A History of Christianity: The First Three Thousand Years

A History of Christianity: The First Three Thousand Years is a 2009 book by the British ecclesiastical historian Diarmaid MacCulloch. It is a survey of Christianity from its earliest lineages.[1]

A History of Christianity: The First Three Thousand Years
A History of Christianity- The First Three Thousand Years.jpg
Cover of the first edition
AuthorDiarmaid MacCulloch
LanguageEnglish
SubjectChurch history
PublisherAllen Lane
Publication date
2009
Media typePrint
Pagesxvii, 1161 p.
ISBN978-0-7139-9869-6
OCLC2009379999
270
LC ClassBR150 .M33 2009

The first American edition was titled Christianity: The First Three Thousand Years, published in 2010 by Penguin Books from Viking.

ReceptionEdit

In a review at the London Review of Books, Frank Kermode notes that the subtitle of the book, 'The First Three Thousand Years', includes the ancient world of Greece, Rome, and Judaism (c. 1000 BC – AD 100) that so influenced Christianity.[2]

A review by then-Archbishop of Canterbury Rowan Williams for The Guardian describes the book as beginning "with what turns out to be one of many tours de force in summarising the intellectual and social background of Christianity in the classical as well as the Jewish world, so that we can see something of the issues to which the Christian faith offered a startlingly new response.... [MacCulloch] shows an extraordinary familiarity with specialist literature in practically every area." The book is "a landmark in its field, astonishing in its range, compulsively readable, full of insight even for the most jaded professional and of illumination for the interested general reader. It will have few if any, rivals in the English language" and provides "crucial testimony to the resilience of the Christian community in a remarkable diversity of social settings."[3]

Eamon Duffy's review for The Daily Telegraph remarks that MacCulloch "tries to write, he tells us, with historical detachment, but also as a 'candid friend’ of Christianity, a movement which he believes still has a long history ahead of it" and that he "has given us a model of lucid and sympathetic exposition, vast in scale, wide in coverage, and conspicuously fair-minded."[4]

Jon Meacham in his New York Times review writes that it "is difficult to imagine a more comprehensive and surprisingly accessible volume on the subject than MacCulloch's." He characterizes as mutually-corrupting the "accommodations with the princes of the world [that] drove the rise of the faith," which the book relates. Thus, for "'most of its existence, Christianity has been the most intolerant of world faiths,' MacCulloch says, 'doing its best to eliminate all competitors, with Judaism a qualified exception.'" MacCulloch describes the Christian faith as "a perpetual argument about meaning and reality." Meacham makes the related point that "[q]uestions of meaning — who are we, how shall we live, where are we going? — tend to be framed in theological and philosophical terms." Still, "history matters, too, and historians, MacCulloch says, have a moral task: 'They should seek to promote sanity and to curb the rhetoric which breeds fanaticism'."[5]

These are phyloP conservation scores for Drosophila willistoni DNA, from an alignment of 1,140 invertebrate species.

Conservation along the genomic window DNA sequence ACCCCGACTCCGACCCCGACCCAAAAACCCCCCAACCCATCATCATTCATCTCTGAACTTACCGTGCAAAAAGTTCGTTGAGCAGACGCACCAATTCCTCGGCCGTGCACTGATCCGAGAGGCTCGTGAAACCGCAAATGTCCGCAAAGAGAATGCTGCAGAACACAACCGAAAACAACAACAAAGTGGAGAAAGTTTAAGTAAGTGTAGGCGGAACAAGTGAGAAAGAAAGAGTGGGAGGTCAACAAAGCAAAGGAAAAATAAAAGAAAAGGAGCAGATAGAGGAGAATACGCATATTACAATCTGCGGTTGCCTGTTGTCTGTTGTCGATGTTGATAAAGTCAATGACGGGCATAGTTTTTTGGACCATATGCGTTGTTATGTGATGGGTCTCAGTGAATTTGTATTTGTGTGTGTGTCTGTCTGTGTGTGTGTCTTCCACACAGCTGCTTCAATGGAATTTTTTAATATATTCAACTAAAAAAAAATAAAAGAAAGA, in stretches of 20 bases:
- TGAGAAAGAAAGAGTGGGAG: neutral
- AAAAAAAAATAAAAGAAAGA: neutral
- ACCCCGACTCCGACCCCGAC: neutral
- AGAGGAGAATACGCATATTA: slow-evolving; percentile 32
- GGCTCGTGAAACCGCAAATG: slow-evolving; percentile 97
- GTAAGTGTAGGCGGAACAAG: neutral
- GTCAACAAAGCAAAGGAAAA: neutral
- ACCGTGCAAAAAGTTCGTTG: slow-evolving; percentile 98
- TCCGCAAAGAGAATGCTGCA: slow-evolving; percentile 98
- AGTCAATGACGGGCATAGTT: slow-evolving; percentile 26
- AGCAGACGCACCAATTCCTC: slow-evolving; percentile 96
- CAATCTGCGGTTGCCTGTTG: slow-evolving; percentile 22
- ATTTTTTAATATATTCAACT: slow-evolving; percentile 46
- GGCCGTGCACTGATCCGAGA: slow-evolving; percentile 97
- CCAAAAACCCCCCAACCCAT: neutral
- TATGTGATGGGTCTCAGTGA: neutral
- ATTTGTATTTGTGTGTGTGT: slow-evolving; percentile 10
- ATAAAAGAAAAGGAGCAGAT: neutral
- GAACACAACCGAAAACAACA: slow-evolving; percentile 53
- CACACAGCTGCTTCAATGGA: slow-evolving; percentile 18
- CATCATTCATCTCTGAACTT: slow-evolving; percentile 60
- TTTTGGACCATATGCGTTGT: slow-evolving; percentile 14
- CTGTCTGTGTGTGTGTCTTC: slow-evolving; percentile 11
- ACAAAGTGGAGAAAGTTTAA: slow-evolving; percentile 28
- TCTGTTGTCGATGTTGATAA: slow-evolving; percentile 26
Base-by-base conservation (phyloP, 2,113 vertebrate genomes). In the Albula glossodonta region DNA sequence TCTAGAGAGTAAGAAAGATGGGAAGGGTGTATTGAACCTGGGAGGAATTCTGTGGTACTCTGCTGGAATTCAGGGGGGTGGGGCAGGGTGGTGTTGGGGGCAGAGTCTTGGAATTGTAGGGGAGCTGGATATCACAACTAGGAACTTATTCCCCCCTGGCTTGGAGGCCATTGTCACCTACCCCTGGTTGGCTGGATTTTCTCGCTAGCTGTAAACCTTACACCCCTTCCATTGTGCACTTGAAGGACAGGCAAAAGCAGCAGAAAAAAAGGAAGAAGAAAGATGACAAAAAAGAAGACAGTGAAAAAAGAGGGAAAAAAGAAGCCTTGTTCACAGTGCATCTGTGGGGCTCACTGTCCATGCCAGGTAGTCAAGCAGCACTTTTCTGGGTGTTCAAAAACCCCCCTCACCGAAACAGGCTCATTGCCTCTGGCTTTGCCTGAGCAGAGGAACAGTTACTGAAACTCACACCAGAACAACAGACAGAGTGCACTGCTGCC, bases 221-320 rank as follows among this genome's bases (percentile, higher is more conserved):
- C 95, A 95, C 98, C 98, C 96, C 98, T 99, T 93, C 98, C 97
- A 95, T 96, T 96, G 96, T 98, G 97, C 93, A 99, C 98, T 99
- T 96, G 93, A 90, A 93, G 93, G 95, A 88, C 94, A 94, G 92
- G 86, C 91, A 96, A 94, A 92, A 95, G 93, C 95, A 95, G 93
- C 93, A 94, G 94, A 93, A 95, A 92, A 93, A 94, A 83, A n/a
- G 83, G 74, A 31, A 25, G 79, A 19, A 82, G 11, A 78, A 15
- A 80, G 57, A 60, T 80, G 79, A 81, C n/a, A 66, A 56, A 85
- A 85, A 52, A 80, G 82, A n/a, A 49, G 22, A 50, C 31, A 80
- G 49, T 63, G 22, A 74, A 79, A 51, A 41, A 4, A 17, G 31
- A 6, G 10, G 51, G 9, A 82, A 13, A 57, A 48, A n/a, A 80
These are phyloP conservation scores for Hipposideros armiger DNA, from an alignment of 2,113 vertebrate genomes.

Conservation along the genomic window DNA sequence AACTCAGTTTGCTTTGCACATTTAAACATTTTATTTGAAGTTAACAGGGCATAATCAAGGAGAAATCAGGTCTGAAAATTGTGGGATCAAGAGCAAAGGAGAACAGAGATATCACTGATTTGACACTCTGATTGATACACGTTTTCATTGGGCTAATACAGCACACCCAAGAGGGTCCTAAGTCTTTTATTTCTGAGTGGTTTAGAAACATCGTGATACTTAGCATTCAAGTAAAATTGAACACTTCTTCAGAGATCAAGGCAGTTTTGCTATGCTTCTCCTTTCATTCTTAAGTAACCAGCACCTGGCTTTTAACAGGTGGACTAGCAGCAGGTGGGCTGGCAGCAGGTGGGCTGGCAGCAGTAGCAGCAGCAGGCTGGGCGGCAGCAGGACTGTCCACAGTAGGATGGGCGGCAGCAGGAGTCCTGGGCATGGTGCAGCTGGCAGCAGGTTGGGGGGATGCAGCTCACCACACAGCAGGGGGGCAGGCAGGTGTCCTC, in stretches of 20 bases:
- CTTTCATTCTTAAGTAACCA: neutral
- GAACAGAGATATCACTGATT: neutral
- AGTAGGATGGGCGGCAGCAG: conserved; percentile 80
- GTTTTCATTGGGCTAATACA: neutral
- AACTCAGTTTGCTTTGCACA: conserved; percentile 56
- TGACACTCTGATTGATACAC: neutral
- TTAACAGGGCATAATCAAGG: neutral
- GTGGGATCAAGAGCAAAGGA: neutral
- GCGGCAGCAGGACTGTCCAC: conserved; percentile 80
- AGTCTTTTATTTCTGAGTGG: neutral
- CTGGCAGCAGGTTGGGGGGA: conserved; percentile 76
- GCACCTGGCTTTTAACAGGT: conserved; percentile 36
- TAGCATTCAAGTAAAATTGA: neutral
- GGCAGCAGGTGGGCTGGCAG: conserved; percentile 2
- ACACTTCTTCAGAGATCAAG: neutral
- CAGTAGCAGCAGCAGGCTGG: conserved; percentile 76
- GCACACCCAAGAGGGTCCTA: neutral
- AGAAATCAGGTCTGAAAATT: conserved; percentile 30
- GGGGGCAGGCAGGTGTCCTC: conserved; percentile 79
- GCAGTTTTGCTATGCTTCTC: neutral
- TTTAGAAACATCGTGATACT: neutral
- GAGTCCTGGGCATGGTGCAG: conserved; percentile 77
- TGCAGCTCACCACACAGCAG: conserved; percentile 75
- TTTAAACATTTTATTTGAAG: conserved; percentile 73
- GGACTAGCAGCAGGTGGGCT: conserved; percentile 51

Historian Paul Johnson[6] in a review for The Spectator writes that the author "seems anxious to downgrade the importance and uniqueness of Jesus of Nazareth in founding the religion which bears his name" and that the "section on Jesus is not much more than 20 pages, and reflects all the most irritating aspects of modern Anglican New Testament criticism." Still, "the source notes are often more interesting than the text, and the bibliography is thorough and up-to-date, the most useful part of the entire work." He writes that "[o]nce the author gets into his story with St Paul and the founding of the church, the narrative becomes more interesting and fruitful. The great strength of the book is that it covers, in sufficient but not oppressive detail, huge areas of Christian history which are dealt with cursorily in traditional accounts of the subject... including the evolution of the early Christian sects, the Eastern Church in its entirety, the rise of Orthodoxy in both the Greek world and Russia" to the present throughout the world. So, "a commendable effort."[7] Fr. Brian Van Hove, S.J., a Roman Catholic historian, criticised the book for various reasons including secular bias.[8]

Awards and honoursEdit

  • 2010 Hessell-Tiltman Prize, which is for high literary merit but not primarily of academic achievement
  • 2010 Cundill Prize, which is for promoting literary and academic achievement in history.

See alsoEdit

ReferencesEdit

  1. ^ • Diarmaid MacCulloch (2009). A History of Christianity: The First Three Thousand Years. Allen Lane. ISBN 978-0-7139-9869-6
    Description and Contents, including the Introduction and Parts I-VII, each with respective chapters and subheadings (as at chapters 1, 2, 3, and 4).
  2. ^ Frank Kermode (2010), "Our Supersubstantial Bread," London Review of Books, 32(6), pp. 29–30.
  3. ^ Rowan Williams (2009)."A History of Christianity by Diarmaid MacCulloch," The Guardian, September 18.
  4. ^ Eamon Duffy (2009). "A History of Christianity: The First Three Thousand Years by Diarmaid MacCulloch: review," Daily Telegraph, Oct. 11.
  5. ^ Jon Meacham (2010). "Thine Is the Kingdom," The New York Times, Sunday Book Review, Apr. 1.
  6. ^ Author of A History of Christianity (1976).
  7. ^ Paul Johnson (2009). "Apologies, but no apologetics," The Spectator, 23 September.
  8. ^ Homelitic and Pastoral Review, 'The Latest Book Reviews', Jan.1, 2013